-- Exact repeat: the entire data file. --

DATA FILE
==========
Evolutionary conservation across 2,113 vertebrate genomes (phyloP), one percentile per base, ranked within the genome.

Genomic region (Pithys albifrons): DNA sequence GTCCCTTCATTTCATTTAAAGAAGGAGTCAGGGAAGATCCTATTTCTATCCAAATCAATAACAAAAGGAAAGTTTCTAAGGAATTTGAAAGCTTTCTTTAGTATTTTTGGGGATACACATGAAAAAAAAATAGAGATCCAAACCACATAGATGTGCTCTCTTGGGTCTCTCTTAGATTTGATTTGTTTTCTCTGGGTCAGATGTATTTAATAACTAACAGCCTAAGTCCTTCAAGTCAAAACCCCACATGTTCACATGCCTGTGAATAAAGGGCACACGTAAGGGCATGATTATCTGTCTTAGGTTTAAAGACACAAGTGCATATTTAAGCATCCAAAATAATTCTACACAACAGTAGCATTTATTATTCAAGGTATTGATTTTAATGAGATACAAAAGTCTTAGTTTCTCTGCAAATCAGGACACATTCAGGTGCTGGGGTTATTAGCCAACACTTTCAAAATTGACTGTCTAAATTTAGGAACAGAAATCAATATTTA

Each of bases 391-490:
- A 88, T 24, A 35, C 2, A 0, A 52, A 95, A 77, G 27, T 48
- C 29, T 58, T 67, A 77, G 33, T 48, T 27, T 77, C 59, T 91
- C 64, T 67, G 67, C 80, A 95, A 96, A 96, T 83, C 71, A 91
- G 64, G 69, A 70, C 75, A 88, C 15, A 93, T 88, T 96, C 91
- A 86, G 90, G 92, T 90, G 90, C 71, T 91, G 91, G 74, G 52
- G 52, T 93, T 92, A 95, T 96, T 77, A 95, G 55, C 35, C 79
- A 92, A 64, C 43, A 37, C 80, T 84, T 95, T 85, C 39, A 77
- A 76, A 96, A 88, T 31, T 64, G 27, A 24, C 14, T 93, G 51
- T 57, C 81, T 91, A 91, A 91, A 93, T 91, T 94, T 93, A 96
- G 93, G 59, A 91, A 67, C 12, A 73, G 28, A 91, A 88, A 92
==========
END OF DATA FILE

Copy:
Evolutionary conservation across 2,113 vertebrate genomes (phyloP), one percentile per base, ranked within the genome.

Genomic region (Pithys albifrons): DNA sequence GTCCCTTCATTTCATTTAAAGAAGGAGTCAGGGAAGATCCTATTTCTATCCAAATCAATAACAAAAGGAAAGTTTCTAAGGAATTTGAAAGCTTTCTTTAGTATTTTTGGGGATACACATGAAAAAAAAATAGAGATCCAAACCACATAGATGTGCTCTCTTGGGTCTCTCTTAGATTTGATTTGTTTTCTCTGGGTCAGATGTATTTAATAACTAACAGCCTAAGTCCTTCAAGTCAAAACCCCACATGTTCACATGCCTGTGAATAAAGGGCACACGTAAGGGCATGATTATCTGTCTTAGGTTTAAAGACACAAGTGCATATTTAAGCATCCAAAATAATTCTACACAACAGTAGCATTTATTATTCAAGGTATTGATTTTAATGAGATACAAAAGTCTTAGTTTCTCTGCAAATCAGGACACATTCAGGTGCTGGGGTTATTAGCCAACACTTTCAAAATTGACTGTCTAAATTTAGGAACAGAAATCAATATTTA

Each of bases 391-490:
- A 88, T 24, A 35, C 2, A 0, A 52, A 95, A 77, G 27, T 48
- C 29, T 58, T 67, A 77, G 33, T 48, T 27, T 77, C 59, T 91
- C 64, T 67, G 67, C 80, A 95, A 96, A 96, T 83, C 71, A 91
- G 64, G 69, A 70, C 75, A 88, C 15, A 93, T 88, T 96, C 91
- A 86, G 90, G 92, T 90, G 90, C 71, T 91, G 91, G 74, G 52
- G 52, T 93, T 92, A 95, T 96, T 77, A 95, G 55, C 35, C 79
- A 92, A 64, C 43, A 37, C 80, T 84, T 95, T 85, C 39, A 77
- A 76, A 96, A 88, T 31, T 64, G 27, A 24, C 14, T 93, G 51
- T 57, C 81, T 91, A 91, A 91, A 93, T 91, T 94, T 93, A 96
- G 93, G 59, A 91, A 67, C 12, A 73, G 28, A 91, A 88, A 92